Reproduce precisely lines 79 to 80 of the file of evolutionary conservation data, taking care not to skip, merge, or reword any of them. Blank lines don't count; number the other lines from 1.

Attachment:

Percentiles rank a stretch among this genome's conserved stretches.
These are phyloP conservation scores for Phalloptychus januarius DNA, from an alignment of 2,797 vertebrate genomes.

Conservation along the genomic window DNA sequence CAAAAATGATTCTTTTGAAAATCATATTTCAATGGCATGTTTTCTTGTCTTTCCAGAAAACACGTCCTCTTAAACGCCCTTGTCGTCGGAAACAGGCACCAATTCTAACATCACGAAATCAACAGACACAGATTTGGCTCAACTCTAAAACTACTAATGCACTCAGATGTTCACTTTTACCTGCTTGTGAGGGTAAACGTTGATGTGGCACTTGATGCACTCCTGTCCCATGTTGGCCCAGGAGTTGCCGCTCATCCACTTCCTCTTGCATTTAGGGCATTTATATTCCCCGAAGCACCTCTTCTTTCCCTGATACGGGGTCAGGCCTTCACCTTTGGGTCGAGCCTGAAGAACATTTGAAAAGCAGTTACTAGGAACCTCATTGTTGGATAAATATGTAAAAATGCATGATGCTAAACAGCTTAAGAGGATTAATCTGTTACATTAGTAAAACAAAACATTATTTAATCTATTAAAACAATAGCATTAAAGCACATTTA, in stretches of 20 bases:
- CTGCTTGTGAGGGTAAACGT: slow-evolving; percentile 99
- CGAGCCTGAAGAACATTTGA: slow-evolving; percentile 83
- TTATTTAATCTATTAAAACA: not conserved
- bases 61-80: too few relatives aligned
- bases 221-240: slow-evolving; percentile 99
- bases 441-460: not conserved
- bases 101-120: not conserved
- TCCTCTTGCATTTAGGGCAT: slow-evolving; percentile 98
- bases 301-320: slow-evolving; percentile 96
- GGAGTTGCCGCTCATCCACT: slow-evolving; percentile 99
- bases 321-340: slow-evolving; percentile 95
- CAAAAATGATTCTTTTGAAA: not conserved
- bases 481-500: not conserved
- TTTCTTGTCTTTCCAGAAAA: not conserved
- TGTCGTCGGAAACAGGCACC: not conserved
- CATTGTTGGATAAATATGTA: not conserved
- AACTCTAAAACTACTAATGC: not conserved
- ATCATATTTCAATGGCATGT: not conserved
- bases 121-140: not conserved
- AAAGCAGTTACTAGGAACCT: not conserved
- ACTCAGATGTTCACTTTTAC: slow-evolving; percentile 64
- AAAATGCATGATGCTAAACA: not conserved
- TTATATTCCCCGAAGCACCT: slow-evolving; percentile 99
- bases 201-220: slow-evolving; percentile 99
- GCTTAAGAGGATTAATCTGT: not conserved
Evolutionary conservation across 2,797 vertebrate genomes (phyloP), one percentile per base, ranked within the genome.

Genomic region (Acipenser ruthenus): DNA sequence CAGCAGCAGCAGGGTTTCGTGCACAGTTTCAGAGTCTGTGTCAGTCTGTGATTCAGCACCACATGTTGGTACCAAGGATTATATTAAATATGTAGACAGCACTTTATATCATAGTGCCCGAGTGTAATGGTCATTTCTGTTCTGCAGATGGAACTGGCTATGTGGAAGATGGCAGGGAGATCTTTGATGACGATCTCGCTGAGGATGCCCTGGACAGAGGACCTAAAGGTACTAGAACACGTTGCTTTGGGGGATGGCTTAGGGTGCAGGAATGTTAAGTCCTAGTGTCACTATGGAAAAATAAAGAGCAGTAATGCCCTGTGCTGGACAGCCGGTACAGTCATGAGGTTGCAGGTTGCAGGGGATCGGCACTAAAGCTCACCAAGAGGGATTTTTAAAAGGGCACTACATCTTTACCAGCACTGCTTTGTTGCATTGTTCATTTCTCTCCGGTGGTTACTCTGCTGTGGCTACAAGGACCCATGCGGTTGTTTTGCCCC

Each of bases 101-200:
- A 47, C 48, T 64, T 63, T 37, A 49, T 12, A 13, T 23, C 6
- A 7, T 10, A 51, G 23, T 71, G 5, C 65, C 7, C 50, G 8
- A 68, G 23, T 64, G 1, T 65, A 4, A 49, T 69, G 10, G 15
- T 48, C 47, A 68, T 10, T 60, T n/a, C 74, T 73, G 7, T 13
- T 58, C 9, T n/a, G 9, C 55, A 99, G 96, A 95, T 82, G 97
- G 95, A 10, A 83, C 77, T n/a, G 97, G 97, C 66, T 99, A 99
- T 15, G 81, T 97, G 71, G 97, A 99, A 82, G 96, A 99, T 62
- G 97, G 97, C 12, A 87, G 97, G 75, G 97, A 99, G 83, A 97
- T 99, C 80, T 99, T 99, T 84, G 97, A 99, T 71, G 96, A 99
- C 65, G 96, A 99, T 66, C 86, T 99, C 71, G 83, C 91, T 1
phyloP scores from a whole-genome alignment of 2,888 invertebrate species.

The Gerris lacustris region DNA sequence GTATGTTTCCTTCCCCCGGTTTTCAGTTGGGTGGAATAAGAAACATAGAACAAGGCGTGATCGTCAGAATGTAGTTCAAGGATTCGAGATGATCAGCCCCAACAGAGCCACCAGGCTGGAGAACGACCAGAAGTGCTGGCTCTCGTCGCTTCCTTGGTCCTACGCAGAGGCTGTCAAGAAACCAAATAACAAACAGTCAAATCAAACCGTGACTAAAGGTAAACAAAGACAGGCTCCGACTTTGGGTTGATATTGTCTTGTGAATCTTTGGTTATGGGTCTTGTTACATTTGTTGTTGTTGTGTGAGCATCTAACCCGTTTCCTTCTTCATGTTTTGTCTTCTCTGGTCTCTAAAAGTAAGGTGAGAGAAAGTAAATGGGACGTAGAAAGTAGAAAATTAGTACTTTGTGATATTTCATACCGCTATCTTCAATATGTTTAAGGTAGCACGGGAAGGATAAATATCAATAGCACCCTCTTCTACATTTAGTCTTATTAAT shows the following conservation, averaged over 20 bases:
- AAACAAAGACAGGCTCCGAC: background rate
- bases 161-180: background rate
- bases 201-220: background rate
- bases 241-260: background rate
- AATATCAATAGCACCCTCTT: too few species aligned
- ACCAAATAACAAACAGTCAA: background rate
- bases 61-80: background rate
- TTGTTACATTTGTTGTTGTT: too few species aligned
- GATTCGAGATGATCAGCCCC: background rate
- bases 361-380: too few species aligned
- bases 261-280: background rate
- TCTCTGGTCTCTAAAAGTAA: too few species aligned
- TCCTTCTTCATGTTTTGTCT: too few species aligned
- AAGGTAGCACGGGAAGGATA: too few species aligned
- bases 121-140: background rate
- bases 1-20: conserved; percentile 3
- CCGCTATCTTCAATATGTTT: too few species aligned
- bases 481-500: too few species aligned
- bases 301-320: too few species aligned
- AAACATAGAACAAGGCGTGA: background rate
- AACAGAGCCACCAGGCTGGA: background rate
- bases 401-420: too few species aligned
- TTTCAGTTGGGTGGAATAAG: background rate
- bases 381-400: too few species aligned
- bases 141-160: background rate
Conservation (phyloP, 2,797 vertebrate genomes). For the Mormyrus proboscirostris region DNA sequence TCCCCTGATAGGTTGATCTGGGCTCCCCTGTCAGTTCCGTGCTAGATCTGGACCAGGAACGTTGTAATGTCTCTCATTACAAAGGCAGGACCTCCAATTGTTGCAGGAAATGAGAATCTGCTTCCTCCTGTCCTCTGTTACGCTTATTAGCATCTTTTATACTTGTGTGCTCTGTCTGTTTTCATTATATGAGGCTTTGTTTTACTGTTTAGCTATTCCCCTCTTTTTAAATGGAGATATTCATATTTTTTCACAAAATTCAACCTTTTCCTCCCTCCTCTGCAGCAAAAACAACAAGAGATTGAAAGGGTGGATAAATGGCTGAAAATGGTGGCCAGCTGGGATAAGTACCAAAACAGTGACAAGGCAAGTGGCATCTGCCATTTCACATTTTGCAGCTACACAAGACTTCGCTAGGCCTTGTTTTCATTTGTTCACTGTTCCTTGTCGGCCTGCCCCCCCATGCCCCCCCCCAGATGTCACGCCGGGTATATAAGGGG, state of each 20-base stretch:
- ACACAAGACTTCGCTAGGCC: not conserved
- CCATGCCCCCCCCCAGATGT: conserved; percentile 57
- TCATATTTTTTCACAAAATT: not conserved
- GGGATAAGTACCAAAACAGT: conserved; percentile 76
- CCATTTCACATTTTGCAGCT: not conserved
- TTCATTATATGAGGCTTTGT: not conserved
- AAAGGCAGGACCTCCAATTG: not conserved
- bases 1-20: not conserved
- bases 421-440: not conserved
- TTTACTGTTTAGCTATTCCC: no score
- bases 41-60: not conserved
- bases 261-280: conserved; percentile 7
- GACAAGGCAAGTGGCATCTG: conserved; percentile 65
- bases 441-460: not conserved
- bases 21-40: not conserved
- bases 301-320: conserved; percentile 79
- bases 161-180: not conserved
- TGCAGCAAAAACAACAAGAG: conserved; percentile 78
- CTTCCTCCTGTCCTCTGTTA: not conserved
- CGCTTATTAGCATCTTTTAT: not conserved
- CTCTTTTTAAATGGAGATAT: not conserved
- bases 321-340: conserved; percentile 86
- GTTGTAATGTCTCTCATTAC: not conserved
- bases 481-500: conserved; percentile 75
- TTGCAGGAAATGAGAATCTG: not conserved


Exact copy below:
- TTTACTGTTTAGCTATTCCC: no score
- bases 41-60: not conserved